“It’s literally an oasis in one of the most hardcore parts of the city — and no one knows about it.” So wrote Huell Howser in 2007 about The French Garden, an eatery in the industrial side of downtown’s Arts District. But plenty of people know about The French Garden; they’ve sustained this lunch-only, 150-seat bistro for 15 years. And plenty of people are now sorely disappointed. The French Garden closes on Friday.
Olvera St.: Authentic Mexican enclave? Whitewashed tourist attraction? Olvera St. is not one or the other. It is both, and in that mix represents a fascinating model of what it means to be at the center of such a pluralistic, multi-cultural city as Los Angeles, in the exact spot where its history, present and future intersect…. [read this post in both English and Spanish]
When the Blankenship Ballet Company performs Saturday, women will pirouette en pointeand fold their bodies into arabesques. Men will soar and spin, and lift dainty dancers onto their shoulders. But it won’t be a typical night at the ballet — far from it. The evening is being styled instead as cabaret theater. For creative producer Mark Blankenship and his wife, artistic director Bertha Suarez Blankenship, the event illustrates a commitment to time-honored classic technique in a way that is accessible and entertaining for audiences who aren’t necessarily ballet aficionados.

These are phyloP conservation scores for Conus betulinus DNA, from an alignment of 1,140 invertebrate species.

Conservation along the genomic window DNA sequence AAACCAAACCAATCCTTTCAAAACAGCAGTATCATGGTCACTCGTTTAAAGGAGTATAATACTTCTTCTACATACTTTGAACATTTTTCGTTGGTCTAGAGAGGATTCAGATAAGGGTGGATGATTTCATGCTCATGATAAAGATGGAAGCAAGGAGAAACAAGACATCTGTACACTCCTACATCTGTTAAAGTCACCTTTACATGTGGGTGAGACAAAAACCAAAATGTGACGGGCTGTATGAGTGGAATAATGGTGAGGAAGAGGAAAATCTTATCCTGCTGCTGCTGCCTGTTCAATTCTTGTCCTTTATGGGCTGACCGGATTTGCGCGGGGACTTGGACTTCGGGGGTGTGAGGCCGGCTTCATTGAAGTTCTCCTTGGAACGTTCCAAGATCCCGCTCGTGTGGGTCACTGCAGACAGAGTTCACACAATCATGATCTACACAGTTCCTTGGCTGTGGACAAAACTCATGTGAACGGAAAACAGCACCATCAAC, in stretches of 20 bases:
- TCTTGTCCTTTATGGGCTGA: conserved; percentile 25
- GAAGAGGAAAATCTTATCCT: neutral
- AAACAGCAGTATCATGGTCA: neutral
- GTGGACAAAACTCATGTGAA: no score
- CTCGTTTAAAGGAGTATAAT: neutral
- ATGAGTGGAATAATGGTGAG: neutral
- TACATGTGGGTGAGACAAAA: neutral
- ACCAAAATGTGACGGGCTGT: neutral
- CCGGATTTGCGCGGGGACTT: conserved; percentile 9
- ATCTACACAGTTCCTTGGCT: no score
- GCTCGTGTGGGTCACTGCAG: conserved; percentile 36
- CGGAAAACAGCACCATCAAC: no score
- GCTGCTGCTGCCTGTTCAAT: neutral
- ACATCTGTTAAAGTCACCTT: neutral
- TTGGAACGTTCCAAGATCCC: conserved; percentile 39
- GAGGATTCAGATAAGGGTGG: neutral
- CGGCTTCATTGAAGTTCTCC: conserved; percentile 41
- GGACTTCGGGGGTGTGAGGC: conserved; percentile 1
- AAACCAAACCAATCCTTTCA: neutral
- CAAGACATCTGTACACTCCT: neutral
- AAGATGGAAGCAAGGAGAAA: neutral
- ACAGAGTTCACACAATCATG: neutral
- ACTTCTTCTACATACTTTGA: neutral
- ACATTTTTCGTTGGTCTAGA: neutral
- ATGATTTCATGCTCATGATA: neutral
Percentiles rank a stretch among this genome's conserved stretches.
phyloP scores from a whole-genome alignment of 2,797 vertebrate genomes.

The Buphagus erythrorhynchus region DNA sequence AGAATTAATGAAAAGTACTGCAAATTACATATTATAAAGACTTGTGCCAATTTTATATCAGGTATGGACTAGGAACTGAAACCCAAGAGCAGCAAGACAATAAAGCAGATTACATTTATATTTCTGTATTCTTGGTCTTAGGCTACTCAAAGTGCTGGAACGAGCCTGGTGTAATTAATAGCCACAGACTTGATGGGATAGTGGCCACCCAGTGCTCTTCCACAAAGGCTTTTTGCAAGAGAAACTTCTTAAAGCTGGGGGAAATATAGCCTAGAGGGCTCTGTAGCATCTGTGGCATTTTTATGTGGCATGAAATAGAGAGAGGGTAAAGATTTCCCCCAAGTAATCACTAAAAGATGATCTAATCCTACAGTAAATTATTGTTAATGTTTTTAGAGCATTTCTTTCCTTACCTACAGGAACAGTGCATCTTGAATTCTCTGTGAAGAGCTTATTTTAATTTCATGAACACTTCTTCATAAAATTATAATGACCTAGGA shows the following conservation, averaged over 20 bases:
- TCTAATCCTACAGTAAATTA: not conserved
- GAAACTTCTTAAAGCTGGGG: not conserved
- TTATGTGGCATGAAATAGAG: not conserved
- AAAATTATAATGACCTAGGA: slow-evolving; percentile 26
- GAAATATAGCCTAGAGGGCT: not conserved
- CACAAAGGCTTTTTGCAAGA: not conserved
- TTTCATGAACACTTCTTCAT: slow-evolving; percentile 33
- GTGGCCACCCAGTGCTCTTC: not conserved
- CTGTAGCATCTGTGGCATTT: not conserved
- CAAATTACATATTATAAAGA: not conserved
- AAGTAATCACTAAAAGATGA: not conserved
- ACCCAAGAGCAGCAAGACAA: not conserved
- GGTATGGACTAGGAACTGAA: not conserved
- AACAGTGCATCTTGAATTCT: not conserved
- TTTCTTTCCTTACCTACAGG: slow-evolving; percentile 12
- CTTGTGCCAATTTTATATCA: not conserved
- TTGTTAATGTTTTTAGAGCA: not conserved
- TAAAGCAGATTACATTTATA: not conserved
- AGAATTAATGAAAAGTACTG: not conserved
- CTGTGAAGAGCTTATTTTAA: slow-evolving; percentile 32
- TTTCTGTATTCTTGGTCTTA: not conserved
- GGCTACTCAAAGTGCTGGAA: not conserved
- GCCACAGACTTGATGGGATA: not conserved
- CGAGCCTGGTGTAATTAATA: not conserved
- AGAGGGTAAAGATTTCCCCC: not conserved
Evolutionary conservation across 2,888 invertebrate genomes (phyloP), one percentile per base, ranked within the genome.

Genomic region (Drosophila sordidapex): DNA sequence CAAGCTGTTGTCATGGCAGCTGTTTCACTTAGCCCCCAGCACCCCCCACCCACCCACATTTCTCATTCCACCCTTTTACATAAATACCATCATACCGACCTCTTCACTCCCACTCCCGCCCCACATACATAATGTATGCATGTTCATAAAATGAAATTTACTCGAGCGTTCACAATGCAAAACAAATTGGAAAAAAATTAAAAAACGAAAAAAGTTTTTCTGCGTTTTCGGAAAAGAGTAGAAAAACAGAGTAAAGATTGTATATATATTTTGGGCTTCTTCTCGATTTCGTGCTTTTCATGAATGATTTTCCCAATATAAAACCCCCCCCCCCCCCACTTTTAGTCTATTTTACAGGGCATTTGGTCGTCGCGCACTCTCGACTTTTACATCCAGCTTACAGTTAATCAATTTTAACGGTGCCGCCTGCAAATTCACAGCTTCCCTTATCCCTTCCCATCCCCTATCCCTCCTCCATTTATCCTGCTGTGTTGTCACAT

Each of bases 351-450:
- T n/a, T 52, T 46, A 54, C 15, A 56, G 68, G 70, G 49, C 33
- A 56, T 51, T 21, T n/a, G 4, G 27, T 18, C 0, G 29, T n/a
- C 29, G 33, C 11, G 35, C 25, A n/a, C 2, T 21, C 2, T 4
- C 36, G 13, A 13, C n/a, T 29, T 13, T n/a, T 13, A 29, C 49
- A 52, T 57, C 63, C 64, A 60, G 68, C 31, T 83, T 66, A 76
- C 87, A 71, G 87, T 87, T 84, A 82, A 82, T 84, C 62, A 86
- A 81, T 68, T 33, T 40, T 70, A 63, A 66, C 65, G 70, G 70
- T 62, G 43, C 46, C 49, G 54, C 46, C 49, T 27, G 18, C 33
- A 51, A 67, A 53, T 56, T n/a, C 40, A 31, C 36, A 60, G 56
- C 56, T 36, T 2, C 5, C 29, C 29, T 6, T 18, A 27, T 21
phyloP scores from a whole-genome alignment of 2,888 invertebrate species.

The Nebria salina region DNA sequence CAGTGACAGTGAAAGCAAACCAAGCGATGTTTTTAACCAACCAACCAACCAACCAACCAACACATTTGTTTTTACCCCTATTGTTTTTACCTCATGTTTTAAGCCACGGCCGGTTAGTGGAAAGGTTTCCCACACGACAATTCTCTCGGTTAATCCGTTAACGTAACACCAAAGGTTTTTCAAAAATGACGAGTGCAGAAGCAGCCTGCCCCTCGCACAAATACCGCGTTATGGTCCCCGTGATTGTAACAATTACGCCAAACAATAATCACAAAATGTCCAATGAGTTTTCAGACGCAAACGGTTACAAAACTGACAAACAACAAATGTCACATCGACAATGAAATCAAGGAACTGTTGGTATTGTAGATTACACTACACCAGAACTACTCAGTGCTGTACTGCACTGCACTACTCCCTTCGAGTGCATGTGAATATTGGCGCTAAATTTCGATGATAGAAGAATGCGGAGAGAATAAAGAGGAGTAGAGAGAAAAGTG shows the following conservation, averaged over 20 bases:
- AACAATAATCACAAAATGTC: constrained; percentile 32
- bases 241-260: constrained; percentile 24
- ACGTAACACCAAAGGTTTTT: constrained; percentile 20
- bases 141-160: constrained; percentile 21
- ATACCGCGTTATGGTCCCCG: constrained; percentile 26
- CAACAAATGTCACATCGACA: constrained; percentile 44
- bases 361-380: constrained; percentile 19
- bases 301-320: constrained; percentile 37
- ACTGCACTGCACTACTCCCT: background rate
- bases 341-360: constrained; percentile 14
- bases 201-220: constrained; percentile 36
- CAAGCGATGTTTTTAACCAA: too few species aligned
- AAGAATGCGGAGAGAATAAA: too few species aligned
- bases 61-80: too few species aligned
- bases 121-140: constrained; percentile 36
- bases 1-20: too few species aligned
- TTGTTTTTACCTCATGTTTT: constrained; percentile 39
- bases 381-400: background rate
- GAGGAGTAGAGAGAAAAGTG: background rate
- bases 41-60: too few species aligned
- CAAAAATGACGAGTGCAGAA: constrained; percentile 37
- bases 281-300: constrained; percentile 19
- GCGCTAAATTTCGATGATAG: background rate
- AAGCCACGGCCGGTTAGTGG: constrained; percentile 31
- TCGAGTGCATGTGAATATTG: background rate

Within the concrete heart of downtown Los Angeles, an area three blocks long and two blocks wide fills with daily shipments of blossoms in every color, size, shape and fragrance imaginable. Bold sunflowers. Delicate baby’s breath. Boisterous red roses. Pastel snap dragons. Golden orchids flecked with red. Fluffy white carnations. This is the Los Angeles Flower District…
“What brings you downtown?” the waitress asks as she seats me on a patio shadowed by the skyscrapers on Bunker Hill.
I hear this question often. “Actually, I live here,” I say, trying not to sound smug. “Just down the hill.”
“Oh!” the waitress chirps in surprise. After all, most of the restaurant patrons work in the neighboring office buildings on Grand Avenue or Hope Street. They may stop in for a drink before heading home to a house on a grassy lot fringed with oleander and bougainvillea, but they don’t live here….
As the Metro Gold Line’s sleek train approaches Union Station, the east-bound passengers waiting on the platform come to attention. Giggling teenage girls with studded lips and bright fuscia hair stop smacking their chewing gum. A young guy, shaking his head to the sound of his earphones, grips his skateboard more tightly to his chest. Another man, jeans splattered with white paint, firmly guides his bicycle. A woman in an electric wheelchair moves forward down the platform. They are all headed East….